Navy Medicine begins and ends with a humanitarian operation-—the first, in 1954, after the French were defeated, when refugees fled to South Vietnam to escape from the communist regime in the North; and the second, in 1975, after the fall of Saigon and the final stage of America's exit that entailed a massive helicopter evacuation of American staff and selected Vietnamese and their families from South Vietnam. In both cases Navy provided medical support to avert the spread of disease and tend to basic medical needs. Between those dates, Navy medical personnel responded to the buildup and intensifying combat operations by taking a multi-pronged approach in treating casualties. From medical battalions, which set up combat hospitals in the field, to a new advanced emergency hospital with specialized medicine in Danang, to the floating hospital ships offshore, and to the one individual the Marines counted on most to save them—the corpsman, this story covers them all. Helicopter medical evacuations, triaging, and a system of moving casualties from short-term to long-term care meant higher rates of survival and targeted care. Poignant recollections of the medical personnel serving in Vietnam are a reminder of the great sacrifices these men and women made for their country and their patients.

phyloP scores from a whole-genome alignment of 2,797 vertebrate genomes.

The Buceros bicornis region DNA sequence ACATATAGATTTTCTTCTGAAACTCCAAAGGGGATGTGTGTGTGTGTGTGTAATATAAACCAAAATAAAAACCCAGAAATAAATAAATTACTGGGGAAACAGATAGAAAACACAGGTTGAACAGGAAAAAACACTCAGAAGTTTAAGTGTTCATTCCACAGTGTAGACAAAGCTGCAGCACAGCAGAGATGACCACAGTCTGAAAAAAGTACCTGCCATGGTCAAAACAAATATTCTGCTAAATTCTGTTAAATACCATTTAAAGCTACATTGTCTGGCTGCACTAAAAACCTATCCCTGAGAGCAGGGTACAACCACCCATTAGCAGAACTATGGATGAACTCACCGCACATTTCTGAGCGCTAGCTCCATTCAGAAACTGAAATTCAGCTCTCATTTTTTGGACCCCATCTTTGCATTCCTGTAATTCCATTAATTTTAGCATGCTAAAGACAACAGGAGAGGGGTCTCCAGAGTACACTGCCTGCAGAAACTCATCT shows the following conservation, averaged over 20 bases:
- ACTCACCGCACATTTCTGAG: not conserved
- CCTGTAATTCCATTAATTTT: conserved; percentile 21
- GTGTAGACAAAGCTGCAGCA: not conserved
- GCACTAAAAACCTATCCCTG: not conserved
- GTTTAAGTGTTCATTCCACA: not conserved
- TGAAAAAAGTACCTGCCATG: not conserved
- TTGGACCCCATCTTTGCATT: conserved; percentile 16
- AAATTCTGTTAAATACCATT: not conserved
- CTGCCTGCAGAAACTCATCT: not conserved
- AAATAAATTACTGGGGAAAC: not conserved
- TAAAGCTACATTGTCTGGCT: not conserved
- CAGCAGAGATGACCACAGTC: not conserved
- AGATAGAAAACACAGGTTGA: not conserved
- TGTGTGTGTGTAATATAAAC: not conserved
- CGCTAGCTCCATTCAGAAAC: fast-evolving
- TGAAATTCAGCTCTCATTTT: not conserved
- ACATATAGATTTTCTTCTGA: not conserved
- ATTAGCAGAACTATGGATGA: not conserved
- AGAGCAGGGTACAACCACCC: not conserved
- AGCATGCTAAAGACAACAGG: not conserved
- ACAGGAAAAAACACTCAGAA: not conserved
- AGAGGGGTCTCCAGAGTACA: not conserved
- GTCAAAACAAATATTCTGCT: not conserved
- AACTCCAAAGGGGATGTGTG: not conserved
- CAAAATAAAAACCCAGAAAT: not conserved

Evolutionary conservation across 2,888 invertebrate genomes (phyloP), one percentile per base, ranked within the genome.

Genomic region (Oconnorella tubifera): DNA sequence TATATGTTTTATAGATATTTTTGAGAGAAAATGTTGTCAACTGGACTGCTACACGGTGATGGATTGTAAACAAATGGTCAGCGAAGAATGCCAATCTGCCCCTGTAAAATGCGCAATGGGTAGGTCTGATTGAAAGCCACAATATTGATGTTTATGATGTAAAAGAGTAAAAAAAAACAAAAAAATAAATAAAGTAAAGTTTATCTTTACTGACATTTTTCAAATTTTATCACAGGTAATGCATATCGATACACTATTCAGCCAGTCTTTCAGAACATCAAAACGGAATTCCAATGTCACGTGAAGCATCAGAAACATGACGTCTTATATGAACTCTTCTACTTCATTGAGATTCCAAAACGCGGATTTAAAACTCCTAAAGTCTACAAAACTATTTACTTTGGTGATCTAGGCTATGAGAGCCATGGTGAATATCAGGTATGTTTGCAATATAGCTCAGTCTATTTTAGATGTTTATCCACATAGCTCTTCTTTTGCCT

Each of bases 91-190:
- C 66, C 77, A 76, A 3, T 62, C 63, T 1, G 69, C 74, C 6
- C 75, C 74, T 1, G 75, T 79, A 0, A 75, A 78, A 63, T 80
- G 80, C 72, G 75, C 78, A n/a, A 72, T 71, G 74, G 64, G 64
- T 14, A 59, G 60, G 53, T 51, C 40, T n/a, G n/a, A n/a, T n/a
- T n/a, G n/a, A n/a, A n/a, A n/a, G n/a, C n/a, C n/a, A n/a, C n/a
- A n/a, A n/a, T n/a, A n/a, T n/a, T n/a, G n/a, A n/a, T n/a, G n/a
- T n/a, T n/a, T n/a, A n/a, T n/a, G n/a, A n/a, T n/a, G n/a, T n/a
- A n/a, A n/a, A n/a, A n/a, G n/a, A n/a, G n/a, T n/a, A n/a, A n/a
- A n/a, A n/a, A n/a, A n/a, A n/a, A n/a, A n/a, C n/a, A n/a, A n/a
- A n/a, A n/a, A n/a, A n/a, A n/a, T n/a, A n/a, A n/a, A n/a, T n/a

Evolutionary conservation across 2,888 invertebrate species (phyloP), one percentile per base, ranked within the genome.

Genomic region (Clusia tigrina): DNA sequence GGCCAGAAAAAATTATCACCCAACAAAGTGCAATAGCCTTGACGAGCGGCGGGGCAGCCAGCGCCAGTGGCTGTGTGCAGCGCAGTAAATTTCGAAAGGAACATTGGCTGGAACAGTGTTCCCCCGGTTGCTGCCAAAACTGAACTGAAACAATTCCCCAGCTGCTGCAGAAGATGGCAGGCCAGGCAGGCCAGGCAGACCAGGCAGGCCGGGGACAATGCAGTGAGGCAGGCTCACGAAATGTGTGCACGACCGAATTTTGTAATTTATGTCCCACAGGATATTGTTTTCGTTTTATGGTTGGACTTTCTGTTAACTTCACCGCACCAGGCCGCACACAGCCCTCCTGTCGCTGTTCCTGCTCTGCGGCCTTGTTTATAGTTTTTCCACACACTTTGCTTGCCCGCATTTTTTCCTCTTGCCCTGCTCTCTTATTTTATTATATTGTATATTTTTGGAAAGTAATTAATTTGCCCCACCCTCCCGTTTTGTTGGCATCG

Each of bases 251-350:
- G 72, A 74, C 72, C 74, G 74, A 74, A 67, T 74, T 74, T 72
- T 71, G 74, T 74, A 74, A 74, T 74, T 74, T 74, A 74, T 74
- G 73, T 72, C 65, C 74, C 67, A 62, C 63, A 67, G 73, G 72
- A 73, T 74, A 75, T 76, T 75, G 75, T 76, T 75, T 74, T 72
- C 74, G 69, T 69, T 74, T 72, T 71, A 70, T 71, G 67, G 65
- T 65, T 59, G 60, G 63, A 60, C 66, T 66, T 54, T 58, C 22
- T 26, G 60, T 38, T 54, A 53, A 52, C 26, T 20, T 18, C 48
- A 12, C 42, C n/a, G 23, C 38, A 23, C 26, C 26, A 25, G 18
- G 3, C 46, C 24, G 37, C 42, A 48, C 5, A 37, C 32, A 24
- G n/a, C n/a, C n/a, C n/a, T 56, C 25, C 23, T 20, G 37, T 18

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|Size: ||11.5 MB|
|Publisher: ||Dept. of the Navy|
|Date published: || 2015|
|ISBN: ||9780160928666 (DRM-EPUB)|
|Copying:||of 1 selections every 1 days allowed|
|Printing:||of 1 pages every 1 days allowed|
|Read Aloud: ||not allowed|